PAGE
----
War of the Rebellion: Serial 046 Page 0509 Chapter XL. OPERATIONS ON MORRIS ISLAND, S.C.

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E. J. White. I arrived at said point at 8 p.m. on the same evening, and took charge. Five shovels and 15 wheelbarrows were all the tools turned over to me. Verbal instructions were extended to strengthen with earth the covering of T-iron over gun-chamber No. 2, to be used as a bomb-proof, and to repair damages, generally, made by the enemy. Of material, I collected during my tour 15 shovels and 500 sand-bags from the neighboring sand-hills. All engineer property I then immediately put under guard, and upon being relieved by Lieutenant [Alexander] Gillon I turned over the same, under guard, together with full and definite instructions received from Mr. White and yourself during your visits in my tour of duty. These instructions, besides being personally explained, were written out. During my tour of nine days, from the evening of the 2nd to the evening of the 11th, I made two daily requisitions on assistant adjutant-general for working parties of 100 each. These working parties were never regularly furnished. Four of my requisitions were never complied with for day work, and five for night work, making nine in all, and showing an estimate of one-half lost in time and labor. This failure to meet my demands, I was informed by assistant adjutant-general, resulted from insufficiently in numbers, and exhausted condition of troops on duty on the island. The work completed in my tour was receding of chamber with sand-bags for 10-inch mortar; also the infantry parapet adjoining, with gabions of rice tierces topped with sand-bags; the covering of gun-chamber No. 2, with 4 feet of sand, and repairing of slight damages generally. I would here call your attention to slow process of covering gun-chamber No. 2, thereby explaining why not sooner finished. There is but one stepladder to Battery Gregg, the height is 17 feet. The relief parties have never been over 37, and the bags conveying the sand cannot be more than half filled, on account of the height of the re-enforce.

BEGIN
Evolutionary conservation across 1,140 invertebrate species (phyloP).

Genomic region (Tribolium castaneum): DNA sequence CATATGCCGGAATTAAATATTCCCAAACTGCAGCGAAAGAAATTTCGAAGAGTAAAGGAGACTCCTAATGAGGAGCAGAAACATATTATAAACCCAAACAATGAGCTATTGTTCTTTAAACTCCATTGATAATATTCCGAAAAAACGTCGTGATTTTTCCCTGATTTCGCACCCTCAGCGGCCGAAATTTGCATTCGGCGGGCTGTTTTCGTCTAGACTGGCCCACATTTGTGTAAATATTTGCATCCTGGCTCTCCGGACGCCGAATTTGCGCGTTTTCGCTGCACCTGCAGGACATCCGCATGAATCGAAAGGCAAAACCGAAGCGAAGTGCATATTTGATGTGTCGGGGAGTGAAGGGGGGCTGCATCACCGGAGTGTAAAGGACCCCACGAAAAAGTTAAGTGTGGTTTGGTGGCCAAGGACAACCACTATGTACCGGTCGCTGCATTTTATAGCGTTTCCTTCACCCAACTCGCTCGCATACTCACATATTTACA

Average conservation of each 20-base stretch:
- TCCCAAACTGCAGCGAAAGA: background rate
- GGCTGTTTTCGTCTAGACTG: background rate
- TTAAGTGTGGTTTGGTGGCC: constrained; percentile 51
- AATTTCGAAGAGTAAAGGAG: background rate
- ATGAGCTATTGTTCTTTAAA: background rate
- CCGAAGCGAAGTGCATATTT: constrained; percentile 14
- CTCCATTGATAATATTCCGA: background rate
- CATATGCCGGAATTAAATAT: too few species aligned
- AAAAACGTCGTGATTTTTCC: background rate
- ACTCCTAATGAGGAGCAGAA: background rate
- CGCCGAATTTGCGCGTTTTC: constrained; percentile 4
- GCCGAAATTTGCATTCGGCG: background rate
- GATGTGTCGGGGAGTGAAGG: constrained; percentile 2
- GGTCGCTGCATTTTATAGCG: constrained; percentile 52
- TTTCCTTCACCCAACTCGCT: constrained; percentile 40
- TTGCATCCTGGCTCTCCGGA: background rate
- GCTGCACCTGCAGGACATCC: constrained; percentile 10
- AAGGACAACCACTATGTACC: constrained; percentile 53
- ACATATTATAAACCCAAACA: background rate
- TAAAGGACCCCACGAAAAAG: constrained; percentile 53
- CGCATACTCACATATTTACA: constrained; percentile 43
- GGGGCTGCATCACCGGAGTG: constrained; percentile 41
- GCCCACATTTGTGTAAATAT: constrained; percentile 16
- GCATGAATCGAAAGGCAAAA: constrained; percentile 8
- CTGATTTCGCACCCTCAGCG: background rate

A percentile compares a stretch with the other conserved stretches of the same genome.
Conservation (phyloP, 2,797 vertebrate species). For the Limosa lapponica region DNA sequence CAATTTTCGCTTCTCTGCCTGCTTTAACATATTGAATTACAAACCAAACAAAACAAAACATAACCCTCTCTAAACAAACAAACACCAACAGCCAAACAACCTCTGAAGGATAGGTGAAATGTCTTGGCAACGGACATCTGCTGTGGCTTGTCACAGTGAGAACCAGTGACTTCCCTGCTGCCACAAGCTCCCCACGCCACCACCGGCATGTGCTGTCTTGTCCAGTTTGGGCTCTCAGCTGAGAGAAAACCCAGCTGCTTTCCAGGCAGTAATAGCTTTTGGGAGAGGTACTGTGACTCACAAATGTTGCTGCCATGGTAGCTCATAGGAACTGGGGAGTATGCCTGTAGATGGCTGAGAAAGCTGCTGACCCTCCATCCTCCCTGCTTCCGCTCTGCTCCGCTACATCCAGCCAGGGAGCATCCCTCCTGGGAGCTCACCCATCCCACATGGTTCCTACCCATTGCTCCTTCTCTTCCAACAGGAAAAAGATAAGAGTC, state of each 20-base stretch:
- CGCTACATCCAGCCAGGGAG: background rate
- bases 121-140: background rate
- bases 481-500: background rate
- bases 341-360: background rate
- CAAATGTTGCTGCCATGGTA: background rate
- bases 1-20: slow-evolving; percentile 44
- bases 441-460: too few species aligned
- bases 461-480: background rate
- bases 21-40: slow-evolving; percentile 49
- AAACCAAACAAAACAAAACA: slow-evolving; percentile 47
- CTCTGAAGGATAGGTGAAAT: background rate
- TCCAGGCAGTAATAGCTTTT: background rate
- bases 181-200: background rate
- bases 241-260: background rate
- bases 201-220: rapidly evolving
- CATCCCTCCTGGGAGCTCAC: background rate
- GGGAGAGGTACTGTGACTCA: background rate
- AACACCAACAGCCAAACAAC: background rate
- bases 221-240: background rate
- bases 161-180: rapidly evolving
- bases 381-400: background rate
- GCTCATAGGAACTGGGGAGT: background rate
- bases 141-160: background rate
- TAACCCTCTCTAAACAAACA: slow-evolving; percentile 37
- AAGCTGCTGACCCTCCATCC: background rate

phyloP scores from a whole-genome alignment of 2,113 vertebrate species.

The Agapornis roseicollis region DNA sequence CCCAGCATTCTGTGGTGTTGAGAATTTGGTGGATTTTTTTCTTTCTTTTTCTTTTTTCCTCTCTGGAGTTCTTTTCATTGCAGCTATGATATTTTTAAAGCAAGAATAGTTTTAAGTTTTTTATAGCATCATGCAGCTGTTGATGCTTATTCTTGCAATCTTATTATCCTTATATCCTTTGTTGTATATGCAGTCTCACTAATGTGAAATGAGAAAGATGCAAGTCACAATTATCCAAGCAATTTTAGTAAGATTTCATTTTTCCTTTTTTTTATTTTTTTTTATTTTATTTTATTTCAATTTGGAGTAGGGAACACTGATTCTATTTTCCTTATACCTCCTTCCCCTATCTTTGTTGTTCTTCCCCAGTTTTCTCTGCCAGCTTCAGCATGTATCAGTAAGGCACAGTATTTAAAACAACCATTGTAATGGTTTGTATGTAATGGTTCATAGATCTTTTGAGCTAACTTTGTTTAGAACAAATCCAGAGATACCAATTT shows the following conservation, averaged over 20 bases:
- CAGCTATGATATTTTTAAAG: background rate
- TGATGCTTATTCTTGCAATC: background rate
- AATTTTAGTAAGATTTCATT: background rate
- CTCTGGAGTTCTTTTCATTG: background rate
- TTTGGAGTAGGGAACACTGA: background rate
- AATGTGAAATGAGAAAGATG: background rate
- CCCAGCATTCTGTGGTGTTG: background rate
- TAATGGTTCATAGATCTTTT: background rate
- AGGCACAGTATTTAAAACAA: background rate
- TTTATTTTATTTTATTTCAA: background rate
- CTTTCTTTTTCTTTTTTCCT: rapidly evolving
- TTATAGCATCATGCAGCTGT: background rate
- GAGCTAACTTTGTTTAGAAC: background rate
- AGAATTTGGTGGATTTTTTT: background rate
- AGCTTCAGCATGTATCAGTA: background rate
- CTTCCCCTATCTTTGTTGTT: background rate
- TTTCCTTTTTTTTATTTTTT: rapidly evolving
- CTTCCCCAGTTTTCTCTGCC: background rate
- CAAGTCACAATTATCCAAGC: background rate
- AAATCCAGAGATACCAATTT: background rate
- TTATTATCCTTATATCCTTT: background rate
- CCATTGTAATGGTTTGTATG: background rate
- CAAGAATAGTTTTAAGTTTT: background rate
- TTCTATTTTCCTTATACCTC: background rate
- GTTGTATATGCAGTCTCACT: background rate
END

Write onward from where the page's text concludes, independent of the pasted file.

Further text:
The following are observations from my daily journal from 3rd to 10th, inclusive:

On 3rd, 4th, 5th, and 6th the fire of the enemy in the morning averaged some 8 solid shots from Parrott battery at the Pines, evidently intended for Gregg, but mostly falling short from 50 to 100 yards. On corresponding evenings, the same fires averaged some 15 rifle shells, the range being changed so as to intercept communication between Sumter and Cumming's Point. Only one casualty in this period-a private leg lost. Our reply to the enemy up to the 6th was only an occasional one with solid shot, averaging 4 per day. This arose from a want of shells for the 9-inch Dahlgren.

On 3rd, at 8.30 p.m. witnessed signal rocket of enemy from Black Island Creek.

On 4th, at 4 a.m., the Passaic, and Battery Gregg exchanged 4 shots, one of the former (an 11-inch shell) bounding on the parapet and rolling gently into Columbiad chamber No. 2 without exploding. This columbiad was then in action under Lieutenant [George E.] Haynsworth, First Regiment South Carolina Artillery. On the 4th, at 9 p.m., heard report and witnessed flash of musketry in Black Island Creek, which resulted in capturing enemy's signal boat.

On evening of 5th was attracted by a flash and report of a gun in harbor off Gregg; proved to be the Juno capturing another of the enemy's signal boats.

On the 6th, the Parrott battery made 4 line shots for steamer working on harbor obstructions; 3 fell short and the fourth passed beyond and to the rear of the her stern.